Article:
Every serious bass angler should make the trip to Lake Amistad. To say that it's a trip of a lifetime is an oversimplification of the simple truth that any serious bass fisherman needs to experience this lake for a variety of reasons.
Del Rio has to be one of the friendliest places on the fishing circuit. Every restaurant, hotel and store in town makes you feel welcome and wanted. Since the first time BASS visited, the town has enjoyed an economic boom that few towns in the country are seeing in these tough economic times, and the people there seem to know that bass fishing plays a large part in the growth of their town.
Amistad is a beautiful lake. With its clear blue water, rock bluffs, gravel and chunk rock points and abundant mesquite bushes, south Texas and Amistad look different than almost any other place we fish. The scenery does more than just look pretty, it provides Amistad's huge bass population with a variety of cover and structure to live and grow to the size most anglers only dream about on their home waters.
The numbers of bass in the lake are hard to describe. Catches of 75 to 100 bass a day are the norm, and if you look at the numbers from last week's Bassmaster Open held there, you'll see just how easy it is to go and have the day of a lifetime. Of the 202 pros fishing the first two days, 176 weighed in a five-fish limit the first day and 149 weighed in a limit the second day. These numbers are even more impressive when you consider that a fair number of the 53 anglers who didn't weigh in a limit on Day 2 had a limit but chose not to wait the 80 to 90 minutes it would take to weigh in since they did not have enough weight to get a check.
It's not just the numbers that are impressive, there are some real monsters swimming around in Amistad. On Day 1 there were 27 limits weighed in that went more than 20 pounds, and on Day 2 there were an additional 12 limits that were over the magical 20-pound number. Considering that the winds on Day 2 were a sustained 20 to 25 miles per hour, with some gusts that had to be in the 30 miles per hour range, that number is more than impressive. On Day 3, after the field was cut to the top 30 anglers, there were another seven 20-plus-pound limits weighed in. Craig Schuff, who won the event, and Elite angler Clark Reehm, who finished third, both weighed in 20-plus-pound bags all three days of the event; and to make the top five, you had to have two days with 20-plus-pound sacks.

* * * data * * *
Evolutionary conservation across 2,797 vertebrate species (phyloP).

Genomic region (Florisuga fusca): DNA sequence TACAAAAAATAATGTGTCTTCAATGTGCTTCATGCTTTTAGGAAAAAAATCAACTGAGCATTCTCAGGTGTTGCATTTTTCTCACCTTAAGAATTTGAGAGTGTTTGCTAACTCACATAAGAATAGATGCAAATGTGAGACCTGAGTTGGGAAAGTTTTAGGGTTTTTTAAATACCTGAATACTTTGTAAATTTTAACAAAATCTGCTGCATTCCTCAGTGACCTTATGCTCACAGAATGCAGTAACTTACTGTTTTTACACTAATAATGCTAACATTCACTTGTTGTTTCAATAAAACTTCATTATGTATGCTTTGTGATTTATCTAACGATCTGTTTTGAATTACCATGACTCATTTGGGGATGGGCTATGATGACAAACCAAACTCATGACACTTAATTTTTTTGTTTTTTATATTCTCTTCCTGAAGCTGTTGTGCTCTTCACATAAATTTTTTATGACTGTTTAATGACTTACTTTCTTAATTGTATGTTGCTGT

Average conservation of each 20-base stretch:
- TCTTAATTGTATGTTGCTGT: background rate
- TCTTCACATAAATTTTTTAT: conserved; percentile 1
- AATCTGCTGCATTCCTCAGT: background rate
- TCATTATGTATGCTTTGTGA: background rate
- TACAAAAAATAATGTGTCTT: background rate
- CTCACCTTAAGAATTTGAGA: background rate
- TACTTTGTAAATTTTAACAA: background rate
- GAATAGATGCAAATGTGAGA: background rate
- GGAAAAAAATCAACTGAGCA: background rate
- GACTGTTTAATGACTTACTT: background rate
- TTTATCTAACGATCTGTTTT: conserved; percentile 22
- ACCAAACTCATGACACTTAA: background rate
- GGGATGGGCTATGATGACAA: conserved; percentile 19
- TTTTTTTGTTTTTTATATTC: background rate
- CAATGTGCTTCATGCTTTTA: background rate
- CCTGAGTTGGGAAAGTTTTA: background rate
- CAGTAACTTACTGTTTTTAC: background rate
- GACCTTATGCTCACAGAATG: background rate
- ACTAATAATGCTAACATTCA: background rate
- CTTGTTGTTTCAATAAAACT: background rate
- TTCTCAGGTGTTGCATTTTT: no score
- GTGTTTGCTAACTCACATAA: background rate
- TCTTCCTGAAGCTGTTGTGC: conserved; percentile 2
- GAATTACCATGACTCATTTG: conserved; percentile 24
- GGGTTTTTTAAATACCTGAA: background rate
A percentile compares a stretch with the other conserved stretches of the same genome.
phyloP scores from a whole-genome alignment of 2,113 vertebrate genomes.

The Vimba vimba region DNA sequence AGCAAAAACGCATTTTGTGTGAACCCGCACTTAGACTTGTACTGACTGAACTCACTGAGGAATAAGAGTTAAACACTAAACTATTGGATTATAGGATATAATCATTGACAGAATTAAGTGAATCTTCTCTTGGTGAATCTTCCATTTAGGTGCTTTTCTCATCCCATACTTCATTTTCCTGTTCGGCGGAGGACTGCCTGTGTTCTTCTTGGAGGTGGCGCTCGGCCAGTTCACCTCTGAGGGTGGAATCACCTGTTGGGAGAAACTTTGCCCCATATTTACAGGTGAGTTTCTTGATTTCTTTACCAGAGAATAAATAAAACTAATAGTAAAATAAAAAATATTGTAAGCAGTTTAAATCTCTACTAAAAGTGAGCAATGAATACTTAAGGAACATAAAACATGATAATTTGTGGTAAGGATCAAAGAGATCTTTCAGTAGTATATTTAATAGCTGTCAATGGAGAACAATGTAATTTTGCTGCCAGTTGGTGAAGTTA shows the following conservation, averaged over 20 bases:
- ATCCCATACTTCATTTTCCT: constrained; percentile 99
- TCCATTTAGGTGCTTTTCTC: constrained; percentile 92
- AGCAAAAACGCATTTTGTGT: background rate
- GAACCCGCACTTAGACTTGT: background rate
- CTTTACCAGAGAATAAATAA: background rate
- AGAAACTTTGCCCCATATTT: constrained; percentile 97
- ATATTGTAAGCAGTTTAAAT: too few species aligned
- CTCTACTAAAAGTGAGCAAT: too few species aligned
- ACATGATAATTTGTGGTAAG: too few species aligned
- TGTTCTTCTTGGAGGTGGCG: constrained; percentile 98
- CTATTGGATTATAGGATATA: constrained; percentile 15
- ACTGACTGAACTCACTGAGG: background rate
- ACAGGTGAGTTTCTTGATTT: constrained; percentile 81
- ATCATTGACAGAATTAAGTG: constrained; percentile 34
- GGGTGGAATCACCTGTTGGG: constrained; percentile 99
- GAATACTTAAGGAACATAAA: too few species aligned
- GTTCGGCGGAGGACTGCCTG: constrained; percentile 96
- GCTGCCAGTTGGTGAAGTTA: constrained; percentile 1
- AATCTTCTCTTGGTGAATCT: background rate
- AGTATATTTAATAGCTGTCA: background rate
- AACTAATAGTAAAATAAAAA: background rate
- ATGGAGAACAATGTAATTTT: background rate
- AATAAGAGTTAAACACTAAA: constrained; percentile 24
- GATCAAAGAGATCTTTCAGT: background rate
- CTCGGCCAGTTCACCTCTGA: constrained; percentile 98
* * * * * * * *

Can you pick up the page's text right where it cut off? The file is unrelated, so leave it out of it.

5. A true learning experience
All of these facts make the trip to Amistad well worth the time and expense involved, but the best reason to make the trip is the opportunity to learn. The water there is clear enough to see the bottom in 20 to 25 feet of water, so every bush and rock is clearly visible in 8 to 10 feet of water. There is nothing on earth like seeing a 5-pounder come crashing out of a mesquite bush to attack your spinnerbait. But, more importantly, you can observe how the fish position themselves to strike and how they react to different presentations. You'll be amazed at how many fish follow the bait and what causes them to finally take it. The ability to see everything that is going on in the water presents a unique opportunity to study the bass in their natural environment and something that any true student of the art of bass fishing owes it to himself to experience.